The surgical procedure was commenced by the extraction of the mandibular second, third, fourth pre-molars, and the first molar bilaterally. The pupillary reflex was controlled after the administration of anesthetic drugs. Peri- and intra-oral tissues were disinfected with 10% povidone-iodine solution, and the surgical area was covered with sterile covering. Infiltration anesthesia with 2% articaine (Ultracaine DS, Sanofi Aventis Drugs, Istanbul, Turkey) was applied to the premolar area for hemostasis and for post-operative pain control. A full-thickness vestibular flap was elevated gently, and surgical tooth extraction was performed using surgical burs with straight elevators. Surgical wounds were closed with 3/0 vicryl sutures and streptomycin 0.5 g/day was administered for 3 days postoperatively. After the extraction, a 3-month period was allowed for healing of the alveolar bone and soft tissue (Fig. 2).
Fig. 2
Fig. 2

Edentulous posterior mandible of the dog at 3 months after tooth extraction

After the 3 month healing period, a second surgery was performed for implant insertion. Pre-surgical procedures were the same as those described above. In addition, a horizontal incision was made along the edentulous premolar area. A mucoperiosteal flap was gently elevated to expose the recipient bone and the implant sockets were prepared using a commercially available surgical set (Straumann® instruments, Straumann AG, Waldenburg, Sweden) under sterile saline irrigation. All the implants had a sandblasted and acid-etched (SLA) surface and were of the same size and length (3.3 × 10 mm, tissue level). All implants were inserted to the level of the machined surface left below the bone. Non-submerged healing protocol was performed in all the groups and the flaps were closed with 3/0 vicryl sutures.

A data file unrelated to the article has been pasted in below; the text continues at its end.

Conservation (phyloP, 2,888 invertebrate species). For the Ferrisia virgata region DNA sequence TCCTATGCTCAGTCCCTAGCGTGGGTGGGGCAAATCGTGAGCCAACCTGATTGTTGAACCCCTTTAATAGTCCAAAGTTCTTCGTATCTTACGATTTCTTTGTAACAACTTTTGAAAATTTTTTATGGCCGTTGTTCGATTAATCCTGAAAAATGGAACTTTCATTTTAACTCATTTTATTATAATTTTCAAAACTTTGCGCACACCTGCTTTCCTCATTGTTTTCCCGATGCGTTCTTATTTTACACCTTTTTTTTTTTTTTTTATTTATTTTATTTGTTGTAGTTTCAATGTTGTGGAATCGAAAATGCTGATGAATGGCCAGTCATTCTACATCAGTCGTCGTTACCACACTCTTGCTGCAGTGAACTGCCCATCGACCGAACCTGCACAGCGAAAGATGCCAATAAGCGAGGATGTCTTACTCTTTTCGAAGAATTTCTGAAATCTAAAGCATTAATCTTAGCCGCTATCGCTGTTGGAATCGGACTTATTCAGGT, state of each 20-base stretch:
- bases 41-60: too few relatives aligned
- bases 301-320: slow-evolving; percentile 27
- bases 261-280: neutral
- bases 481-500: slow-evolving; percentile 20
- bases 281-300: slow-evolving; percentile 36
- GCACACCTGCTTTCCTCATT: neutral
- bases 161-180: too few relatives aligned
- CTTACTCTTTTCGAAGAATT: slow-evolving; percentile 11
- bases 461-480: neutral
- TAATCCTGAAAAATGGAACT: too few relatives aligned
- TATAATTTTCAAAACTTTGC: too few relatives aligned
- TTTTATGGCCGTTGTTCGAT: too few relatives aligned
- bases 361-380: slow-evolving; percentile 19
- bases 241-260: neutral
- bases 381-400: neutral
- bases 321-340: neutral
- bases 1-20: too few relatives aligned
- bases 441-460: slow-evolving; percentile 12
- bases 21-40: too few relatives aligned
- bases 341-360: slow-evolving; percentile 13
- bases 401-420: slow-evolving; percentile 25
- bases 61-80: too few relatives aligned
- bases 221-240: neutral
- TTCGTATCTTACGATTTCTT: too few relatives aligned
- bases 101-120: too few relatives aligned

In group 1, after the insertion of the implants, 3/0 silk sutures (Doğsan, Trabzon, Turkey) were placed below the free gingival/mucosal margin around the implants and plaque control was terminated for 2 months (Fig. 3). To promote plaque retention and peri-implantitis, the animals were fed a soft diet. The implants were removed with reverse torque after the induction of peri-implantitis (Fig. 4). After the removal, all the implant surfaces were cleaned by air-flow with bi-carbonate granules for 1 min prior to the treatment with citric acid (pH: 1). Subsequently, the implant surfaces were rinsed with sterile saline solution and then all the implants were inserted in the contralateral side of the mandible of the same dog. After a 3-month osseointegration period, the animals were sacrificed with a high dose of pentobarbital (i.v.).